Back to national pride and Canada Day. What kinda cheap scoundrel steals a Canadian flag from someone else? There were three Canadian flags displayed in front of our houses, between us and our neighbours, and when we got back from the fireworks (which, for those who missed the Ottawa show, was the BEST EVER in Canada), one had been stolen. I think it made me sad more than mad, that someone actually enjoys doing that, that someone would/could/did actually do that.
More great tales of Jesse's co-op adventures... so I decide I would call up one of my job offers that I didn't select and tell them "Thank-you, I really appreciated it..." because I did. So I dial the number and it turns out to be a home number. Anyway, it takes three minutes to get the guy to the phone, and when he does, I say to him "Yes, my name is Jesse and I just wanted to thank you for the opportunity you presented to me but I've selected another company." At which point he says, "Wait a minute, I thought you did accept with us???!!!" "Isn't this Mr. Smith from Company Y?", I asked. "Yes, it's Mr. Smith, but I'm not from company Y, I'm from the company who hired you!".
Turns out I wrote down my future manager's name and number beside another job that I did not select. So it ended up that the first words I said to my future manager for my next coop term were "Thank you for the offer, but I chose something else." Great. The good news is that after I corrected my mistake we talked and I'm looking forward to the project that I'll be working on.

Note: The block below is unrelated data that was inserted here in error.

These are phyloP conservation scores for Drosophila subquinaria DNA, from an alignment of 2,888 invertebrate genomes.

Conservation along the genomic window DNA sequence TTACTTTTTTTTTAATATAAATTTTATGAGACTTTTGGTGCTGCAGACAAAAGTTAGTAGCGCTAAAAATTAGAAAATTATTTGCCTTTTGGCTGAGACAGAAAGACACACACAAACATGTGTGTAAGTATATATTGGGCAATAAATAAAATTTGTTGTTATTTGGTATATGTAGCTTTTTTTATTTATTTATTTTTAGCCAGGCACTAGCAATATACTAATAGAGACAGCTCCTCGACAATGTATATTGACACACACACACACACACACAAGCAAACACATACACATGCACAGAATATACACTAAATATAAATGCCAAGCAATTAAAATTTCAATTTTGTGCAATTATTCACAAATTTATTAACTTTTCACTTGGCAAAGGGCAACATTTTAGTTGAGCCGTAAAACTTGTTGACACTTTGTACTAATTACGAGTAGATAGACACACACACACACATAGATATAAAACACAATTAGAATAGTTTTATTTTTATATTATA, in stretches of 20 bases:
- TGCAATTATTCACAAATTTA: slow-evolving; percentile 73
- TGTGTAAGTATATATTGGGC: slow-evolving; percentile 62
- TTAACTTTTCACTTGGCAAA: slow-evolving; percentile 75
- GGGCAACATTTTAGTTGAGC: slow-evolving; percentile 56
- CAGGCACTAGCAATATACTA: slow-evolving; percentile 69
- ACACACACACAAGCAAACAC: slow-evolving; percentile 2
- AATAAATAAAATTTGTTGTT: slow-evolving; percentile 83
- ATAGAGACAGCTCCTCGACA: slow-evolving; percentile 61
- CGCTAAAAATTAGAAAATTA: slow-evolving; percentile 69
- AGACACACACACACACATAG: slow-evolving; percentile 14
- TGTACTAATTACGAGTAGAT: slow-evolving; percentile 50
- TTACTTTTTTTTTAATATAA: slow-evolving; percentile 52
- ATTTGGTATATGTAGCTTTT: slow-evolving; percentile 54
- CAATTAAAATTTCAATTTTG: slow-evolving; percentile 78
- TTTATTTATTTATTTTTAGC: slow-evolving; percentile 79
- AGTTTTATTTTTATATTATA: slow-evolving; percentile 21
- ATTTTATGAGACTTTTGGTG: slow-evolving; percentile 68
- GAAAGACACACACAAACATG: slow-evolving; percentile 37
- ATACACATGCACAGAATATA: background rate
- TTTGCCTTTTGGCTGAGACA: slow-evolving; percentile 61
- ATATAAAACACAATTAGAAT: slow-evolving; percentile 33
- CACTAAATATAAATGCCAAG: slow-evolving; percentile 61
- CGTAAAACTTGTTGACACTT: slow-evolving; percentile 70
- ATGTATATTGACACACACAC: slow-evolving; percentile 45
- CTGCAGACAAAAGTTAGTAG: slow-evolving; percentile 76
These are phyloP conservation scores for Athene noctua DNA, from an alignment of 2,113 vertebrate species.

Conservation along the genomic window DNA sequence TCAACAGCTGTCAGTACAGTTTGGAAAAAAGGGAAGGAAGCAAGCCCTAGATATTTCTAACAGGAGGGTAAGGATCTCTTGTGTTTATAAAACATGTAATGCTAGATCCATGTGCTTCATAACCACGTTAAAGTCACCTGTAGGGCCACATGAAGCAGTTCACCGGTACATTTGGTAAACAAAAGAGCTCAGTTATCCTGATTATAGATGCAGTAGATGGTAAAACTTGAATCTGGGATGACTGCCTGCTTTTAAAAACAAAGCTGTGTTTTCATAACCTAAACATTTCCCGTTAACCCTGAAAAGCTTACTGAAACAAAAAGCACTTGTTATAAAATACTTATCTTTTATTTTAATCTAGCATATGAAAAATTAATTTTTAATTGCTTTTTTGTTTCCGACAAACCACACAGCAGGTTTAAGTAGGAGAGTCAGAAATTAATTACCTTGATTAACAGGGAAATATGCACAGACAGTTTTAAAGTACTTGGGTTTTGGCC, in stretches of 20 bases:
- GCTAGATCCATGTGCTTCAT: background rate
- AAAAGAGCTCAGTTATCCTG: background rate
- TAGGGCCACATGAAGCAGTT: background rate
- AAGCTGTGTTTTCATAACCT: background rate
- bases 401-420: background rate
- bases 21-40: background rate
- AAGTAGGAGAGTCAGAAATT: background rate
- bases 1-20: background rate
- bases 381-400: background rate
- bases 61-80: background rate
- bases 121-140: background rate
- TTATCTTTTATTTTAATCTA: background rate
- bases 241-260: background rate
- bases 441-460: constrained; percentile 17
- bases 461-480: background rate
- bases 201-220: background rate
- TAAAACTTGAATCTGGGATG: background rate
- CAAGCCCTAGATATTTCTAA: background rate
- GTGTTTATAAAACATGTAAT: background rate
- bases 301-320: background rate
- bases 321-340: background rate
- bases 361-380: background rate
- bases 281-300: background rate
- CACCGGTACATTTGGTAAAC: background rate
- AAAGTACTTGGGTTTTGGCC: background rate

As excited as I am to work for my next coop job though, I can't help but be excited at the prospect of teaching. I know all these awesome people who are going in and getting awesome teaching positions, and I am so psyched for them, like I am living vicariously through them.
It makes me think, too, that although I love the challenges of this (high tech) industry, I had better stick to my vision when I finish my degree and do what I love, not what pays well. I have heard all these great stories about high-tech grads who ignore the money offers and head for the things they love, and for them I have all the respect. I hope I am as strong as they are when I graduate and get offers of money and such.
Someone said to me the other day how they think that this friend of theirs has done so much, and I started thinking, how much have I done? It feels kinda like the way that old people describe the end of life, about having regrets about things not done. As the end of University closes in (someone pinch me, is it really 4A?), have I accomplished my goals? Have I successfully completely what I set out to do? Cause that wasn't just get a degree, which, cross my fingers, looks like I will get.
And have I finally resolved all the questions I had coming into University? This mosquito landed on me, and someone told me to kill it. Why? It was just sitting there on my clothes, hanging out, chilling. So it sat there, and then flew away. We have so many bugs in our house, and it's funny isn't it, how we're sorta taught bugs are bad, or bugs are dirty, or we fear them, but they're just another species making a living on the planet, no less significant than any other organism. It seems as though that we've kinda been taught to be at war with other species, and only those we "permit" to grow actually have a right to be there, whereas others, like insects, are intruders. I'm not sure I believe that anymore.
The powerful play goes on, and you may contribute a verse. What will your verse be? (Robin Williams, Dead Poets Society)